Motion Pictures in Burma

   The history of cinema in Burma goes back to 1920, when a home-produced silent film, Myitta nit Thuyar (Love and Liquor, described by The Irrawaddy magazine as "the first successful attempt at film-making by the Burmans under the directorship of Maung Ohn Maung") was shown at a Rangoon (Yangon) theater. The first talking film, Ngwe Pay Lo Maya (It Can't Be Paid with Money), premiered in 1932. Before World War II, a number of Burmese studios produced motion pictures for local audiences, although the colonial government sometimes banned films touching on controversial subjects (such as Aung Thapyay, which dealt with King Thibaw and his exile by the British). However, Thakin Nu coproduced a film about the student movement, Boycotta, which the government permitted to be shown; his comrade Aung San is said to have acted in some scenes. During World War II and the Japanese Occupation, a perennial foreign favorite with Rangoon audiences was Gone with the Wind.
   After the war, Burmese cinema enjoyed a revival, with as many as 80 films being released annually from 1950 to 1960; many dealt with political themes, such as Pa Le Myat Ye (Tears of Pearls), with its theme of anti-imperialism. One of the most famous film stars was Naw Louisa Benson, a former "Miss Burma" who married a Karen (Kayin) guerrilla leader and assumed command of his men after he was assassinated in 1965; undoubtedly, she was Burma's most glamorous insurgent leader. Another popular film actress, Wa Wa Win Shwe, had a scandalous relationship with Olive Yang, the notorious "war-lady" of Kokang.
   After Ne Win established the Revolutionary Council in March 1962, studios and movie theaters were nationalized, and Burmese cinema assumed a monochromatic socialist hue. With the seizure of power by the State Law and Order Restoration Council in 1988, the film industry was privatized, but it remains under the tight control of the Motion Picture and Video Censor Board. For example, films cannot be shot on college campuses because of the traditional association of students with political opposition, and a recent ruling by the Board forbids actresses to wear Western clothes, no matter how modest. According to the 1996 Motion Picture Law, the industry's purpose is "to consolidate the national unity, to give correct thoughts, and to promote sound knowledge; to help towards purifying the moral character; and to contribute to perpetuation of sovereignty and national peace and development." Often, Military Intelligence or departments of the government subsidize productions, such as Thu Kyun Ma Khan Byi (Never Shall We Be Enslaved), a melodramatic film by Dr. Myo Thant Tin about patriotic resistance against the British at the time of the Third AngloBurmese War. Predictably, it won seven indigenous "academy awards" in 1996. State Peace and Development Council Secretary1 Khin Nyunt played a guiding role in the film industry before his arrest in October 2004. It is through his encouragement that a film on AIDS in Burma, Ngar Thutabar Yaukkyar Meinma (Men and Women Are Both Human), was produced, distributed, and won seven "Oscars" in 2004.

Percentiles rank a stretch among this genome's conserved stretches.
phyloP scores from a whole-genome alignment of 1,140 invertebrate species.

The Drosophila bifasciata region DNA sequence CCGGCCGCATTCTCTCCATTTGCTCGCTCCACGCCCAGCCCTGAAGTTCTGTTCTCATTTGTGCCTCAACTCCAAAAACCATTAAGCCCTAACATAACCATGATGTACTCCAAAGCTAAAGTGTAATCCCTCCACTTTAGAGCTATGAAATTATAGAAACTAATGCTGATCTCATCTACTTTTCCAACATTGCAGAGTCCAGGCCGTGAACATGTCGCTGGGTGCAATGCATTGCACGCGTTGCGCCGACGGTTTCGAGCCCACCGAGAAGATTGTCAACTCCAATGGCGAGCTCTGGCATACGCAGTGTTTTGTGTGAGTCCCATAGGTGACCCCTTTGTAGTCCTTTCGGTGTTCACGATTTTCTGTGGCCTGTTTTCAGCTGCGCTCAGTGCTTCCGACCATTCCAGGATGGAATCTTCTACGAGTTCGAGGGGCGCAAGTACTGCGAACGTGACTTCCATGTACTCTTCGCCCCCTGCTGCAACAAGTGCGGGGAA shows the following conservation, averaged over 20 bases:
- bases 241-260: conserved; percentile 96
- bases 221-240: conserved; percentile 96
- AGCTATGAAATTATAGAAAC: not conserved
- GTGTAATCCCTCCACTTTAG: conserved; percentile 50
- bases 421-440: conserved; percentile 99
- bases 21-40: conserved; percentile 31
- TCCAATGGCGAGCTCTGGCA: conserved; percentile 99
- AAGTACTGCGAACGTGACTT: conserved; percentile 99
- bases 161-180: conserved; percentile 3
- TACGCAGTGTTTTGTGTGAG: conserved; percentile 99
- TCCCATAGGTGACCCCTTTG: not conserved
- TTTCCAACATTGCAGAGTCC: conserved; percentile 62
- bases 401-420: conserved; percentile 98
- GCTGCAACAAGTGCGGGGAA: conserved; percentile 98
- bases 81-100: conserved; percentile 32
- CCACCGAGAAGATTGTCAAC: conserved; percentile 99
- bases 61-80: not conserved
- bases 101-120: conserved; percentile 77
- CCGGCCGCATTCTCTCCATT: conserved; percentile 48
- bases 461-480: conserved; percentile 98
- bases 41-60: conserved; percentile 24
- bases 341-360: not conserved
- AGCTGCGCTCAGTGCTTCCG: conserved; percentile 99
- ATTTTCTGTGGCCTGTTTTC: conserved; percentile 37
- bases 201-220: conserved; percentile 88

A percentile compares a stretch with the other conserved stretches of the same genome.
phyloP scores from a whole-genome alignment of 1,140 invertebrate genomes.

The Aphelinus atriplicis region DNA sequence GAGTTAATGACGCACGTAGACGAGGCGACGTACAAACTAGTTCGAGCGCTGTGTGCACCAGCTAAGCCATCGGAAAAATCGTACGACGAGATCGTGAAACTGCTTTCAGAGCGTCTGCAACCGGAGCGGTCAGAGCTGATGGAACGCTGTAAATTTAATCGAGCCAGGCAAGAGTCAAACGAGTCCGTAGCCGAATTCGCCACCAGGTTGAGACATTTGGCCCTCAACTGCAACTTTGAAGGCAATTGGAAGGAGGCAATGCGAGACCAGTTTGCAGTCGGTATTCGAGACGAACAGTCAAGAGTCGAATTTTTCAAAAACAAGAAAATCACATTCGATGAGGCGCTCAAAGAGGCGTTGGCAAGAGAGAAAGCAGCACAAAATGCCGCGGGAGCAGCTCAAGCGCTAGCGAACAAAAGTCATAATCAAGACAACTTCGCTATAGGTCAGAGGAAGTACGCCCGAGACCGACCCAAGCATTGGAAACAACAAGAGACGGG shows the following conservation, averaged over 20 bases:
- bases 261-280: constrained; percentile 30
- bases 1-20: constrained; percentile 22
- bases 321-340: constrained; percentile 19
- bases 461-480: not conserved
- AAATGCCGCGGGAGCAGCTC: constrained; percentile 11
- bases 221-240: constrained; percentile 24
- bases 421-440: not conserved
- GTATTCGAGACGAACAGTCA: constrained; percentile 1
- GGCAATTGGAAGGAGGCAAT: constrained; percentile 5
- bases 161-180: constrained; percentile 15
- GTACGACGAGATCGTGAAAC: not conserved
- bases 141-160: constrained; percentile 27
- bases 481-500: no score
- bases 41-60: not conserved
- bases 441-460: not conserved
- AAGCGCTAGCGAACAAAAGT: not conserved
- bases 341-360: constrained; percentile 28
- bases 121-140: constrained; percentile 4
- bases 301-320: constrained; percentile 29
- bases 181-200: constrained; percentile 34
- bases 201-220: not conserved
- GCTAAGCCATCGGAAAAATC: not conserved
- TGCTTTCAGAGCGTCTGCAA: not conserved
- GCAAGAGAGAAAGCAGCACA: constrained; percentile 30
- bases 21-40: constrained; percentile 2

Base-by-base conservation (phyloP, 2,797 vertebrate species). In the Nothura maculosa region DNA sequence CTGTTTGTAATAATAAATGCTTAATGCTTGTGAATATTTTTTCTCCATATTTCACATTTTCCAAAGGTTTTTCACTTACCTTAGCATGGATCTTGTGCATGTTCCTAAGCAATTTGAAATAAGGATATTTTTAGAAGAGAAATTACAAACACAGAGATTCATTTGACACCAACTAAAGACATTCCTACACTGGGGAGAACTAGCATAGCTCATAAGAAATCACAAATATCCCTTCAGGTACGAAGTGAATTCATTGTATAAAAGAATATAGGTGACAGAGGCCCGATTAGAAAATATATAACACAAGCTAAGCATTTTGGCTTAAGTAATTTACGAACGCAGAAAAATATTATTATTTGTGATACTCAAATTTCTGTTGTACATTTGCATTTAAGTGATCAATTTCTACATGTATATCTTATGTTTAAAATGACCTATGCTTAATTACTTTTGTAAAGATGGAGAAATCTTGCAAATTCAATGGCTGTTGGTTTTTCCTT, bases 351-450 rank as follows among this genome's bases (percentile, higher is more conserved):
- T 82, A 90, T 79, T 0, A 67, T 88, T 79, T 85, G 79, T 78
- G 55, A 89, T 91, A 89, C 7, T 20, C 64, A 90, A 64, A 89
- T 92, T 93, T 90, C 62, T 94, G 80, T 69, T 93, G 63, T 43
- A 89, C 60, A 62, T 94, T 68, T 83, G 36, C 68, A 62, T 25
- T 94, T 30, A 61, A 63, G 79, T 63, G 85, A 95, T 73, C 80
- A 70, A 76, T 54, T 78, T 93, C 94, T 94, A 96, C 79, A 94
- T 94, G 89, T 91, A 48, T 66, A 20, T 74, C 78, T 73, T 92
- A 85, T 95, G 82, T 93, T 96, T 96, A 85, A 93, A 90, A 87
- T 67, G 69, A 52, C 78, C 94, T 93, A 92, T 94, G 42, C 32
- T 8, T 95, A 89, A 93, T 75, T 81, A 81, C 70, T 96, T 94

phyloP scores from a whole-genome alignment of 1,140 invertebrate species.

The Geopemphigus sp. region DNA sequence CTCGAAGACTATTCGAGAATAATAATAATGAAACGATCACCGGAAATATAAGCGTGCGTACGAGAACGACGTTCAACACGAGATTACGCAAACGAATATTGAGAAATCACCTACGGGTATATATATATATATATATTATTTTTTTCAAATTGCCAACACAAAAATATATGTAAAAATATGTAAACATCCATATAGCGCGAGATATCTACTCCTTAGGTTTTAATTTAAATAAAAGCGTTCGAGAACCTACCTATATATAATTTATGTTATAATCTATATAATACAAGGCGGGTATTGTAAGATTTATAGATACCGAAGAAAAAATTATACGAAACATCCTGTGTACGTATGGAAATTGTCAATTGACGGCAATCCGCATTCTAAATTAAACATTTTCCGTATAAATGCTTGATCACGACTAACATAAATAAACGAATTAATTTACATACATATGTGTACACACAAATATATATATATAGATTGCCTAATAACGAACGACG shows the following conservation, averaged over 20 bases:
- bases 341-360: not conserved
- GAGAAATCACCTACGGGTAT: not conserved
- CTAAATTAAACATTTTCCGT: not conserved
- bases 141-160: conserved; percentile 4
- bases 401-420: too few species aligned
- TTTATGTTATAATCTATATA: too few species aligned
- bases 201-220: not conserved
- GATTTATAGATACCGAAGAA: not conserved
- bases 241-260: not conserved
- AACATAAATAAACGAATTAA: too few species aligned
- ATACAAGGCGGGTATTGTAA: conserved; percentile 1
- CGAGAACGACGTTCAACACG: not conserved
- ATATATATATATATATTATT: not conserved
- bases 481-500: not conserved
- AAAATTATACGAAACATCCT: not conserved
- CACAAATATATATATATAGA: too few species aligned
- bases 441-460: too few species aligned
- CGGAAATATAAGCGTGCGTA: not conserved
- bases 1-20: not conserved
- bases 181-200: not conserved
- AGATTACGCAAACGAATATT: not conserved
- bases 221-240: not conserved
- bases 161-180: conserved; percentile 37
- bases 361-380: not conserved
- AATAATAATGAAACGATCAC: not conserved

Because of censorship and the lack of resources, most local films are dull, and there are few foreign alternatives. But watching movies is a popular pastime, and cinemas are almost always crowded because few other pastimes are available to people of modest meanseven in a big city like Rangoon. Those who have access to satellite television (satellite dishes sprout in large numbers on top of Rangoon buildings) and videodiscs have a much wider variety of entertainment from which to choose.
   See also Mass Media in Burma.

Historical Dictionary of Burma (Myanmar). . 2014.

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